Thursday, November 26, 2015


UTSA architecture students install structure at San Antonio's Travis Park

installation at Travis Park
installation at Travis Park
installation at Travis Park

UTSA architecture graduate students' design project at Travis Park

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(June 4, 2014) -- Graduate students in the UTSA College of Architecture recently installed a 15-foot-tall, 40-foot-wide and 40-foot-long dome sculpture in Travis Park as part of an end-of-semester project for their graduate-level studio, "Design on Topic: Thinness."

The sculpture, "F2," is the first major public art installation featured at the newly renovated Travis Park. It is scheduled to be on display on the south side of the park for three months. The architectural installation will have public, docent-led tours every Tuesday at 7 p.m. during that time.

The installation received partnership support from the City of San Antonio Center for City Development and Operations Department and the Department for Culture and Creative Development.

The installation is a grid shell dome made of interweaving pieces of wood covered with folded plastic panels. It was designed by 14 graduate students studying the fundamentals of parametric design, and it was fabricated and installed by 13 volunteers that included members of the original graduate studio.

All of the work was completed under the supervision of Kevin McClellan, senior lecturer in architecture, and Andrew Kudless, the UTSA College of Architecture Dean's Distinguished Visiting Critic for 2014.

"Our students are ecstatic to see their work displayed so prominently in a major city park," said McClellan. "Not many universities give their students the opportunity to build their foundational knowledge of form and design through hands-on projects such as these, which give students a better understanding of the complexities inherent in building and assembly."

The installation is a study in the design technique known as "form finding," which explores the relationship between structural forms and forces. In this case, that force is gravity. The students chose their design, a dome shell that forms an arch, in order to test its performance against this natural force.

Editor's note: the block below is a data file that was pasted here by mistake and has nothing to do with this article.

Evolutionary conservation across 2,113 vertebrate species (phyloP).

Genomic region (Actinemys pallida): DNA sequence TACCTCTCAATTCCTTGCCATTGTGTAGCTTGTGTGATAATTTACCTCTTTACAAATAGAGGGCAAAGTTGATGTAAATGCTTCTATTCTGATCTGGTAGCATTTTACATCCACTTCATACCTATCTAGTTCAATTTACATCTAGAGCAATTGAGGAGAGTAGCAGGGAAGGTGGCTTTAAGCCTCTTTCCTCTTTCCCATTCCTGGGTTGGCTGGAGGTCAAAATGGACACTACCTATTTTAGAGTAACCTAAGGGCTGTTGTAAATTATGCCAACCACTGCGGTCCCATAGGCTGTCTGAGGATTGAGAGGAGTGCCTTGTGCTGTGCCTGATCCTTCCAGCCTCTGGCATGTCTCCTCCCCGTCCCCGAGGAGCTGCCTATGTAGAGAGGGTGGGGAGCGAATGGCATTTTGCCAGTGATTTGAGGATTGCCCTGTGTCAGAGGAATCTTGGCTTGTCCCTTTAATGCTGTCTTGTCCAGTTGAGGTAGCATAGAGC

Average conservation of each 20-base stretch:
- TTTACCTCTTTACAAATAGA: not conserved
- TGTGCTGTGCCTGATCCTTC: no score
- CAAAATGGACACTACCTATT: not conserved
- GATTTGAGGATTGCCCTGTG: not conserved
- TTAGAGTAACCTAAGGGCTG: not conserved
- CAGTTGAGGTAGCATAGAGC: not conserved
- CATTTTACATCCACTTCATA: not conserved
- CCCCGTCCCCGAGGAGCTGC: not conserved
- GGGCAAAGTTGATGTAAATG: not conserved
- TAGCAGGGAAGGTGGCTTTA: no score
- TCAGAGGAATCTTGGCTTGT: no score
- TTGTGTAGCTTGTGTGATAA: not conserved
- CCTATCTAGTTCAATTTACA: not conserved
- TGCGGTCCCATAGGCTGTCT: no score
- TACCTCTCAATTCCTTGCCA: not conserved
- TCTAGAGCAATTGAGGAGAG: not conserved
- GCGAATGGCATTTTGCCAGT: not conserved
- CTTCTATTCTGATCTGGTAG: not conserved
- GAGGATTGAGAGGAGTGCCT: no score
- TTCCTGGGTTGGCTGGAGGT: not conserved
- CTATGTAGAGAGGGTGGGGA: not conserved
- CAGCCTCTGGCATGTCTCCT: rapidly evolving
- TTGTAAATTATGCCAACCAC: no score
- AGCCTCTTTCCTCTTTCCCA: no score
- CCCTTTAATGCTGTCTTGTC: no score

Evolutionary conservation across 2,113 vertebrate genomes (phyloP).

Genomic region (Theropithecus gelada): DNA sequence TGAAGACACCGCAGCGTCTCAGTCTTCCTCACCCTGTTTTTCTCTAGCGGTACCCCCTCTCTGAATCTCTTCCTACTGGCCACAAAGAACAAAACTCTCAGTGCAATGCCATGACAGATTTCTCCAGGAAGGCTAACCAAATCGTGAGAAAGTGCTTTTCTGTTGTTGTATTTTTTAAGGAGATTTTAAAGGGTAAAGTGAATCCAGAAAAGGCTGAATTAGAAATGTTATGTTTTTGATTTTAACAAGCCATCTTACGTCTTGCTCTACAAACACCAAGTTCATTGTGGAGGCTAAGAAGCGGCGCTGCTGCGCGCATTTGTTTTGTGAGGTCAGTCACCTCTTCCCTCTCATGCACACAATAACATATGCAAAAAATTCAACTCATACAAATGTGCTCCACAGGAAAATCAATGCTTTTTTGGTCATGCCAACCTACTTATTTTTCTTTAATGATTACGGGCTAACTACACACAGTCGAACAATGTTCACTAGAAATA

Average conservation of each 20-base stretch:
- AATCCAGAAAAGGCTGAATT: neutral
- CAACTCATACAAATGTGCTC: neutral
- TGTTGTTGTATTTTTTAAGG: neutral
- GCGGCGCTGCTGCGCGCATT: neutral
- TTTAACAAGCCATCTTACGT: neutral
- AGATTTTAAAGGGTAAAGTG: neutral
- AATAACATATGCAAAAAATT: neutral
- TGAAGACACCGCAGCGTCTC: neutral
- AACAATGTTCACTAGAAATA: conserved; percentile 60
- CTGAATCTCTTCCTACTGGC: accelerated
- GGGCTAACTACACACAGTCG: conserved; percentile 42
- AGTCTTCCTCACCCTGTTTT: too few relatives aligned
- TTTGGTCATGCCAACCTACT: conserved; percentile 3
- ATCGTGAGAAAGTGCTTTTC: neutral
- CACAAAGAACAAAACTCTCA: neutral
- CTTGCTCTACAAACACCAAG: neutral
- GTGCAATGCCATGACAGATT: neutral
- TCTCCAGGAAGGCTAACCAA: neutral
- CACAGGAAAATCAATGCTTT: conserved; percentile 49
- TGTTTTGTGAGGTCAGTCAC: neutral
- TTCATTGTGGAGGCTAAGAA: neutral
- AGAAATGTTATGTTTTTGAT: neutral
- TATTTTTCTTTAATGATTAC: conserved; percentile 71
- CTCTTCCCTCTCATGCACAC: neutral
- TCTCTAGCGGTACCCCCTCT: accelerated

Throughout the process, the students experimented with several different grid shell designs, covering fabrics and bracing materials. The class updated a blog detailing their efforts. Their experiments and reports can be viewed at the Design on Topic website.

>> The UTSA College of Architecture and the City of San Antonio will host an opening reception featuring food, entertainment and related activities from 5:30 to 7:30 p.m., Thursday, June 5 at Travis Park. For more information, visit or Facebook.


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Dec. 1, 9 a.m.

CITE Venture Competition & Exposition

The annual Center for Innovation, Technology and Entrepreneurship (CITE) 100K Venture Competition and Exposition will be held on the Main Campus on Dec. 1. Twenty-eight teams from across the university will exhibit their project; six teams will compete for a prize pool of more than $100,000 in funding to launch their new venture / company. More than 650 students have participated in launching new technology ventures.
Biotechnology, Sciences and Engineering (BSE 2.102), Main Campus

Dec. 3, 5:30 p.m.

UTSA Downtown String Project Winter Concert

This concert features 50 community children performing music in the UTSA Downtown String Project Winter Concert. The children, led by UTSA music students studying to be music teachers, will join together in playing the Theme from Batman at their concert. The Batman of San Antonio, a local celebrity figure, will make an appearance at the concert. This event is free.
Buena Vista Theatre, Downtown Campus

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Did You Know?

UTSA writes the book on all-digital libraries

As touch screens and e-books demand more and more attention from both casual readers and scholars, many people say the handwriting is on the wall for the printed page.

At UTSA, the handwriting is on the wall for a library that doesn't have any printed books.

Since March 2010, the bookless library in the Applied Engineering and Technology Building has given UTSA students an innovative way to read, research and work with each other to solve problems.

With ultra-modern furniture and a décor featuring desktop computers, scanners and LCD screens, the AET Library is designed to engage students in an online format. But it also offers group study niches and study rooms with whiteboards and glass walls on which students can write. The space encourages teamwork, communications and problem solving for the next generation of scientists and professional engineers.

Did you know? The UTSA AET Library is the nation's first completely bookless library on a college or university campus. It served as a model for Bexar County's first-in-the-nation public bookless library system and one of its branches, the Dr. Ricardo Romo BiblioTech.

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The University of Texas at San Antonio is dedicated to the advancement of knowledge through research and discovery, teaching and learning, community engagement and public service. As an institution of access and excellence, UTSA embraces multicultural traditions and serves as a center for intellectual and creative resources as well as a catalyst for socioeconomic development and the commercialization of intellectual property - for Texas, the nation and the world.

UTSA's Vision

To be a premier public research university, providing access to educational excellence and preparing citizen leaders for the global environment.

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